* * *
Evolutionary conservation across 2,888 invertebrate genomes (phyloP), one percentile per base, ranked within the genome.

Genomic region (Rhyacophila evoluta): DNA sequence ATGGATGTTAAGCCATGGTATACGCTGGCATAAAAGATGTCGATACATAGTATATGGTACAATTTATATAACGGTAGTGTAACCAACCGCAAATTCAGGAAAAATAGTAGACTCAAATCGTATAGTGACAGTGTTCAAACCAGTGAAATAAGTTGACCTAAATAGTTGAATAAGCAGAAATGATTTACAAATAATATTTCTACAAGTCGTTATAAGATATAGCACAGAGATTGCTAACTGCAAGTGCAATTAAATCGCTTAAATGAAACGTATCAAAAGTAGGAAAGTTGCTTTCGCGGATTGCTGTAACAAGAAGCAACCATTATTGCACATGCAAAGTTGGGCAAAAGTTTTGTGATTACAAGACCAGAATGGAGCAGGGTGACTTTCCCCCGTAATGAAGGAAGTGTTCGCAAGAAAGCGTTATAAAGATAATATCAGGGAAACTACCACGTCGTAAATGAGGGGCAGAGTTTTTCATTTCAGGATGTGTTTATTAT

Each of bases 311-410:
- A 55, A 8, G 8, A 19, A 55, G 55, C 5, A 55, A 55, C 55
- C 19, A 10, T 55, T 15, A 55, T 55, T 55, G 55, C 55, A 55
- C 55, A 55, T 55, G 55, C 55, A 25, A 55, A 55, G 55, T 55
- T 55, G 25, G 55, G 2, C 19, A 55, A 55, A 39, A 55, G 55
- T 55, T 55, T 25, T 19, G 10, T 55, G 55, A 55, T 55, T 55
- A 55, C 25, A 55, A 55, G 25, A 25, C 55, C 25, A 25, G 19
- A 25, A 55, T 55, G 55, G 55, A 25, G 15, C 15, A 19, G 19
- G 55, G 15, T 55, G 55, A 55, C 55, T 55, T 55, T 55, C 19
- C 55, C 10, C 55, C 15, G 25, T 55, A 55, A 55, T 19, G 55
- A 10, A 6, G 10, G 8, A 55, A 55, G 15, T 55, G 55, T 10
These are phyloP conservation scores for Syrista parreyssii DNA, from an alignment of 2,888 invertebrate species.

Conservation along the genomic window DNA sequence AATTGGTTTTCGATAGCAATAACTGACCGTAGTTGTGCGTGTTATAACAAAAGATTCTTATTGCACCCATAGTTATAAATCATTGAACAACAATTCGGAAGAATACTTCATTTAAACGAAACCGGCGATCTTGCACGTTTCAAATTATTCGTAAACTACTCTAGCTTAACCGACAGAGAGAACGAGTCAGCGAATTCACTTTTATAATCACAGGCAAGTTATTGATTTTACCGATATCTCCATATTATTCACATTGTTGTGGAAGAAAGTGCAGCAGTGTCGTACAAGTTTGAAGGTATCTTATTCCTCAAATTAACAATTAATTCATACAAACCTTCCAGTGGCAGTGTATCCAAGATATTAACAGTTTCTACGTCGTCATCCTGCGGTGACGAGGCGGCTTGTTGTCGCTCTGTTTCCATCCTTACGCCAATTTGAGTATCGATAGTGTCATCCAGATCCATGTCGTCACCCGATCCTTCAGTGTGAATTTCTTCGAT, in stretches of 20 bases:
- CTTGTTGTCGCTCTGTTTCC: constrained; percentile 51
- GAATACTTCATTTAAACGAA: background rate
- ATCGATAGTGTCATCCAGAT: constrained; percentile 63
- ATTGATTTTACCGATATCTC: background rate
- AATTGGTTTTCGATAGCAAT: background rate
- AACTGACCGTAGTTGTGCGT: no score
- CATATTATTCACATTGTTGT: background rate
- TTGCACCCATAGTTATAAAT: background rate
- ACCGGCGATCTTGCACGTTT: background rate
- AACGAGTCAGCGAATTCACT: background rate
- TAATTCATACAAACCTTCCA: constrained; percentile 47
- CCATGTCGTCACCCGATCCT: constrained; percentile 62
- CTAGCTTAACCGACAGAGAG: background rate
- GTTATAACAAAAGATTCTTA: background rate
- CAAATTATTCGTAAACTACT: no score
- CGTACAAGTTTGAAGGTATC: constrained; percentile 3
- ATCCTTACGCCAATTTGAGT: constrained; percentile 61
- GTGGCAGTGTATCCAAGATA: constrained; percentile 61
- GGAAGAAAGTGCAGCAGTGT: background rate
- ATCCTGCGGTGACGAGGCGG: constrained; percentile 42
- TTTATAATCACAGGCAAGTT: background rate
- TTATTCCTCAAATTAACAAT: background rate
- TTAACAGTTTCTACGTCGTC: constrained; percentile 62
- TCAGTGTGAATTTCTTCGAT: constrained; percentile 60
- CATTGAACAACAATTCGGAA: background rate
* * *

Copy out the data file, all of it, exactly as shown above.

Evolutionary conservation across 2,888 invertebrate genomes (phyloP), one percentile per base, ranked within the genome.

Genomic region (Rhyacophila evoluta): DNA sequence ATGGATGTTAAGCCATGGTATACGCTGGCATAAAAGATGTCGATACATAGTATATGGTACAATTTATATAACGGTAGTGTAACCAACCGCAAATTCAGGAAAAATAGTAGACTCAAATCGTATAGTGACAGTGTTCAAACCAGTGAAATAAGTTGACCTAAATAGTTGAATAAGCAGAAATGATTTACAAATAATATTTCTACAAGTCGTTATAAGATATAGCACAGAGATTGCTAACTGCAAGTGCAATTAAATCGCTTAAATGAAACGTATCAAAAGTAGGAAAGTTGCTTTCGCGGATTGCTGTAACAAGAAGCAACCATTATTGCACATGCAAAGTTGGGCAAAAGTTTTGTGATTACAAGACCAGAATGGAGCAGGGTGACTTTCCCCCGTAATGAAGGAAGTGTTCGCAAGAAAGCGTTATAAAGATAATATCAGGGAAACTACCACGTCGTAAATGAGGGGCAGAGTTTTTCATTTCAGGATGTGTTTATTAT

Each of bases 311-410:
- A 55, A 8, G 8, A 19, A 55, G 55, C 5, A 55, A 55, C 55
- C 19, A 10, T 55, T 15, A 55, T 55, T 55, G 55, C 55, A 55
- C 55, A 55, T 55, G 55, C 55, A 25, A 55, A 55, G 55, T 55
- T 55, G 25, G 55, G 2, C 19, A 55, A 55, A 39, A 55, G 55
- T 55, T 55, T 25, T 19, G 10, T 55, G 55, A 55, T 55, T 55
- A 55, C 25, A 55, A 55, G 25, A 25, C 55, C 25, A 25, G 19
- A 25, A 55, T 55, G 55, G 55, A 25, G 15, C 15, A 19, G 19
- G 55, G 15, T 55, G 55, A 55, C 55, T 55, T 55, T 55, C 19
- C 55, C 10, C 55, C 15, G 25, T 55, A 55, A 55, T 19, G 55
- A 10, A 6, G 10, G 8, A 55, A 55, G 15, T 55, G 55, T 10
These are phyloP conservation scores for Syrista parreyssii DNA, from an alignment of 2,888 invertebrate species.

Conservation along the genomic window DNA sequence AATTGGTTTTCGATAGCAATAACTGACCGTAGTTGTGCGTGTTATAACAAAAGATTCTTATTGCACCCATAGTTATAAATCATTGAACAACAATTCGGAAGAATACTTCATTTAAACGAAACCGGCGATCTTGCACGTTTCAAATTATTCGTAAACTACTCTAGCTTAACCGACAGAGAGAACGAGTCAGCGAATTCACTTTTATAATCACAGGCAAGTTATTGATTTTACCGATATCTCCATATTATTCACATTGTTGTGGAAGAAAGTGCAGCAGTGTCGTACAAGTTTGAAGGTATCTTATTCCTCAAATTAACAATTAATTCATACAAACCTTCCAGTGGCAGTGTATCCAAGATATTAACAGTTTCTACGTCGTCATCCTGCGGTGACGAGGCGGCTTGTTGTCGCTCTGTTTCCATCCTTACGCCAATTTGAGTATCGATAGTGTCATCCAGATCCATGTCGTCACCCGATCCTTCAGTGTGAATTTCTTCGAT, in stretches of 20 bases:
- CTTGTTGTCGCTCTGTTTCC: constrained; percentile 51
- GAATACTTCATTTAAACGAA: background rate
- ATCGATAGTGTCATCCAGAT: constrained; percentile 63
- ATTGATTTTACCGATATCTC: background rate
- AATTGGTTTTCGATAGCAAT: background rate
- AACTGACCGTAGTTGTGCGT: no score
- CATATTATTCACATTGTTGT: background rate
- TTGCACCCATAGTTATAAAT: background rate
- ACCGGCGATCTTGCACGTTT: background rate
- AACGAGTCAGCGAATTCACT: background rate
- TAATTCATACAAACCTTCCA: constrained; percentile 47
- CCATGTCGTCACCCGATCCT: constrained; percentile 62
- CTAGCTTAACCGACAGAGAG: background rate
- GTTATAACAAAAGATTCTTA: background rate
- CAAATTATTCGTAAACTACT: no score
- CGTACAAGTTTGAAGGTATC: constrained; percentile 3
- ATCCTTACGCCAATTTGAGT: constrained; percentile 61
- GTGGCAGTGTATCCAAGATA: constrained; percentile 61
- GGAAGAAAGTGCAGCAGTGT: background rate
- ATCCTGCGGTGACGAGGCGG: constrained; percentile 42
- TTTATAATCACAGGCAAGTT: background rate
- TTATTCCTCAAATTAACAAT: background rate
- TTAACAGTTTCTACGTCGTC: constrained; percentile 62
- TCAGTGTGAATTTCTTCGAT: constrained; percentile 60
- CATTGAACAACAATTCGGAA: background rate